Consumers have been warned to prepare for a “festive hangover” after the growth in levels of disposable income slowed during November.
The average UK household had £193 of discretionary income last month, up £14 a week compared with November last year.
But that increase – which marked the 13th consecutive month of double-digit growth – was significantly lower than the average over the course of the year.
According to the Asda Income Tracker, families have seen their disposable income increase by an average of £17 every week year on year during 2015.
That funded spending on big-ticket items during the first three quarters of the year, while spending on vehicles jumped 11.5% this year compared with 2014.
Between January and September, consumers spent £861bn, up from £835bn during the first three quarters of 2014.
“Customer spending has shifted this Christmas with households spending less on food and drink in 2015 compared with last year and instead families are using their increased spending power on leisure and festive fun”
Andy Clarke, Asda
But retailers in certain categories, including grocery, struggled to increase their slice of the pie, as consumers splashed their extra cash on leisure activities. The Tracker said spending on recreational and cultural activities rose 8.3% ahead of the golden quarter.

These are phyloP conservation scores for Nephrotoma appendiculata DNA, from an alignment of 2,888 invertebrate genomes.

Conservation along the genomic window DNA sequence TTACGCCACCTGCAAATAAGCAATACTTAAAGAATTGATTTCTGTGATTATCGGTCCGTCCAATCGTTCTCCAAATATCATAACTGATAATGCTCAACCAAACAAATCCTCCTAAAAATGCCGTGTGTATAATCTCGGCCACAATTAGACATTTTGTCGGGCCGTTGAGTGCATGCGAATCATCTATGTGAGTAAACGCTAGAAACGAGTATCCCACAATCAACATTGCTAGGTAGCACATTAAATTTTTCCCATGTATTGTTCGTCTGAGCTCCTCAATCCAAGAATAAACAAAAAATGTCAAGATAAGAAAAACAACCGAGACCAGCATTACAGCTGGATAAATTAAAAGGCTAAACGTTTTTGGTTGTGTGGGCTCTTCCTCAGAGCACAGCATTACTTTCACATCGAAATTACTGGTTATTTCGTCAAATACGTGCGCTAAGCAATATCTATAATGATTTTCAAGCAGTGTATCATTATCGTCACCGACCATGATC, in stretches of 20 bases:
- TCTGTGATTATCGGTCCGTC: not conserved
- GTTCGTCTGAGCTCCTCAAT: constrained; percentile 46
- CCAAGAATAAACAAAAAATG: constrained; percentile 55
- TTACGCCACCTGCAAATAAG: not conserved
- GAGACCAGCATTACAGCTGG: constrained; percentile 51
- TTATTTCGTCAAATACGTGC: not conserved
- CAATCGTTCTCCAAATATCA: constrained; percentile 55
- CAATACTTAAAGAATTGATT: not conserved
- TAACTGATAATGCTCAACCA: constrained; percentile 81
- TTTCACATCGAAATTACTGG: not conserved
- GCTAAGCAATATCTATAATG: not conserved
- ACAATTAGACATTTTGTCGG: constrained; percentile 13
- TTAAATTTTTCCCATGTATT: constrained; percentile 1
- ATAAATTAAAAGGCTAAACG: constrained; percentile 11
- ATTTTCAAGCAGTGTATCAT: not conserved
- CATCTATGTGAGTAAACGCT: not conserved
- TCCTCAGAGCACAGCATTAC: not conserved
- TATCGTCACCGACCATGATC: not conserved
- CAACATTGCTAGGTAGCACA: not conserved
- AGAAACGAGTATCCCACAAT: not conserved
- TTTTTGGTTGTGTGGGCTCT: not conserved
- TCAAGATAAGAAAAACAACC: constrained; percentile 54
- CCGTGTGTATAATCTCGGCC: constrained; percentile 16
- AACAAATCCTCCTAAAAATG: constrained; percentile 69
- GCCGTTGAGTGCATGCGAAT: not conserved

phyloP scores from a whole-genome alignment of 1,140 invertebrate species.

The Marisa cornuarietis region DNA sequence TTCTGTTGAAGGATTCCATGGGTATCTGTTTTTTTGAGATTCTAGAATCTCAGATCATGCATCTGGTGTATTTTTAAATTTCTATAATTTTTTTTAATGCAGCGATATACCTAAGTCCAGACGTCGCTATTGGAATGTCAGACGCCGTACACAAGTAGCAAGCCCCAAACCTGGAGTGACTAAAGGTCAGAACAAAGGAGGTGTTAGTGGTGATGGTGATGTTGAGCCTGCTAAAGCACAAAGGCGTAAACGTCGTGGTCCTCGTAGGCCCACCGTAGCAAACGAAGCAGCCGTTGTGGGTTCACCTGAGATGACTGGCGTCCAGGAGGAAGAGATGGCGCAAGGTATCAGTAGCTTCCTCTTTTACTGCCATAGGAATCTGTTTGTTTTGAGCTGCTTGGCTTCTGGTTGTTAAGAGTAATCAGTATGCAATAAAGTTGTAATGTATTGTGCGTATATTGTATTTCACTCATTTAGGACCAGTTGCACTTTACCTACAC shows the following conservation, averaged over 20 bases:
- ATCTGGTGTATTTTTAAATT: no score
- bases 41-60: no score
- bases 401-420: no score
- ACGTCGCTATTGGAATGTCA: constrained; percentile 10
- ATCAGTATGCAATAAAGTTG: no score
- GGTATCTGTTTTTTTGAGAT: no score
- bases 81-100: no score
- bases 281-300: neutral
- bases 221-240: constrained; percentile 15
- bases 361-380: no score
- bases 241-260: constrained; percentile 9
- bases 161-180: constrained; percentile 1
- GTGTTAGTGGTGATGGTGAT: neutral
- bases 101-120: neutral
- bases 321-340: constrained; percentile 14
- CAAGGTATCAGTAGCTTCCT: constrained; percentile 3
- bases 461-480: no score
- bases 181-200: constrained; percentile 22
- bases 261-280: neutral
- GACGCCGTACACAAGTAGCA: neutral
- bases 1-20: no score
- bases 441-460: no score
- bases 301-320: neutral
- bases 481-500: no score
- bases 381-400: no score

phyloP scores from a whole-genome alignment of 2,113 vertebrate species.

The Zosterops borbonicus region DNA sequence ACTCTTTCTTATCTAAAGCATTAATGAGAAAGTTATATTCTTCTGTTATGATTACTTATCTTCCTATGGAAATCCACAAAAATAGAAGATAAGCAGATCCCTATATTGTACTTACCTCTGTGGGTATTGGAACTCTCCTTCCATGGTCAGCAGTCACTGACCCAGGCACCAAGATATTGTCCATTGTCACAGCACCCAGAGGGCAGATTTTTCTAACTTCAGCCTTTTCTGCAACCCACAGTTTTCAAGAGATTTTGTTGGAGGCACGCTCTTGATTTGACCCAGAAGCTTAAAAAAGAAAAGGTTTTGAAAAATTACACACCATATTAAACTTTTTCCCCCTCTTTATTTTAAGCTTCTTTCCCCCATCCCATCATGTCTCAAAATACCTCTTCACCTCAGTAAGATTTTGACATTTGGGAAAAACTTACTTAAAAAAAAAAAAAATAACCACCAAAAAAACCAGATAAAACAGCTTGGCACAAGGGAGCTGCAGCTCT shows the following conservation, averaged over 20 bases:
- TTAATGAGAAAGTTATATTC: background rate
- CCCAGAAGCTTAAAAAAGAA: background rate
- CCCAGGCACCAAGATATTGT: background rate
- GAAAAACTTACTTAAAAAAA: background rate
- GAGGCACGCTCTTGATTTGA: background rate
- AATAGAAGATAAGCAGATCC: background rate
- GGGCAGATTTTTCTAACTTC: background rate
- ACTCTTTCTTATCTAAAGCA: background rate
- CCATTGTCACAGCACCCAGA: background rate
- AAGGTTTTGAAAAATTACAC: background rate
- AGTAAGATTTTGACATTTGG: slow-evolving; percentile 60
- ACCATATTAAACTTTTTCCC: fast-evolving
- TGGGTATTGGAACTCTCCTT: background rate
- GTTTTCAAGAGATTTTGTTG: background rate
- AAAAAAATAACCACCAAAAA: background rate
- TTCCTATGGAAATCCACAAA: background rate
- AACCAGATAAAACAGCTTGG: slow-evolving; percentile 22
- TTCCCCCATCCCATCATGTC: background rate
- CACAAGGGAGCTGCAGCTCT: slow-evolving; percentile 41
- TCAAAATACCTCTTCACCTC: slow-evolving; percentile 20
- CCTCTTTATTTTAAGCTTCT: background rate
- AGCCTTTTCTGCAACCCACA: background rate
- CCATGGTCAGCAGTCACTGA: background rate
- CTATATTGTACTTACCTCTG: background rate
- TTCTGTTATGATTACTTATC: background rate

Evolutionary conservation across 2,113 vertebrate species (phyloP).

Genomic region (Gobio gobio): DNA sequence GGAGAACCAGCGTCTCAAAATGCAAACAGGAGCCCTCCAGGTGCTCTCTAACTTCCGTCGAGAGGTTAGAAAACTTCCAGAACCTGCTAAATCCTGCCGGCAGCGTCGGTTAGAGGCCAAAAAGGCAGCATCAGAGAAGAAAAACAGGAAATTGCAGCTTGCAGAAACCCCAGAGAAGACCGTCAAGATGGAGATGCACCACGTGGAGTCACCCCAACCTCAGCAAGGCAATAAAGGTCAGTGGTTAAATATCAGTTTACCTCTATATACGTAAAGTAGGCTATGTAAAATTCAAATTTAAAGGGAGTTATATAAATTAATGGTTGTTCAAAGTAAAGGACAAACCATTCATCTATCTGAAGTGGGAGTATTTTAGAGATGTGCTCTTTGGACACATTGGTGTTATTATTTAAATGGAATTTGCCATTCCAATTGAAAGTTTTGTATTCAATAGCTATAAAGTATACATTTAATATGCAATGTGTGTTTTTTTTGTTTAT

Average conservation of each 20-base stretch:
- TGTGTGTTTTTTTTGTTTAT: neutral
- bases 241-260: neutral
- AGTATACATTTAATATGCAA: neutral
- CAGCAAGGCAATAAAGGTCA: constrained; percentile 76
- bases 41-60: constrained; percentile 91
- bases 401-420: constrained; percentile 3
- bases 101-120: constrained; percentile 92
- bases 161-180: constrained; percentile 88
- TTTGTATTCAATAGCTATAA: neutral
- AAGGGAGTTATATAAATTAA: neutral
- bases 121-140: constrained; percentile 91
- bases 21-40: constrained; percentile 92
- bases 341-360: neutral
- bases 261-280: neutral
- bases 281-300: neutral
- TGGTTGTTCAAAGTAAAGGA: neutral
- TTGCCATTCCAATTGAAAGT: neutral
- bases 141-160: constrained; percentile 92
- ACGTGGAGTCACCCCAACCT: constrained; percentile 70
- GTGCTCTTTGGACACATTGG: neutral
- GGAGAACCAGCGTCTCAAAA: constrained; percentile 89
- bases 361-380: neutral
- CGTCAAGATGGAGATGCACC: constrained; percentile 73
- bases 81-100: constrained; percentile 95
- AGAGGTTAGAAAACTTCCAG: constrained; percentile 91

According to the data, the amount of disposable income spent on jewellery and watches grew 9.1% in the first three quarters of the year compared with the same period in 2014, while there was a 6.6% uplift in the amount spent on furniture.
But Brits spent 2.1% more on dining out in restaurants and cafes as consumers opted to use their additional disposable income to eat out, rather than spending more in supermarkets.
Asda boss Andy Clarke said: “The good news for customers is that pressure on household budgets has clearly eased in the run up to Christmas as a direct consequence of decreases in the cost of food, fuel and energy prices.
“There are also indications that customer spending has shifted this Christmas, with households spending less on food and drink in 2015 compared with last year, and instead families are using their increased spending power on leisure and festive fun, which is understandable after a period of financial uncertainty.”
CEBR economist Sam Alderson added: “While growth in spending power has slowed to its lowest level in the past 12 months, the boost is still considerable – particularly given that spending power has risen on an annual basis for over two years.
“Buoyed by these increases, households have increased spending over the past year – particularly on big-ticket items such as jewellery and household appliances.”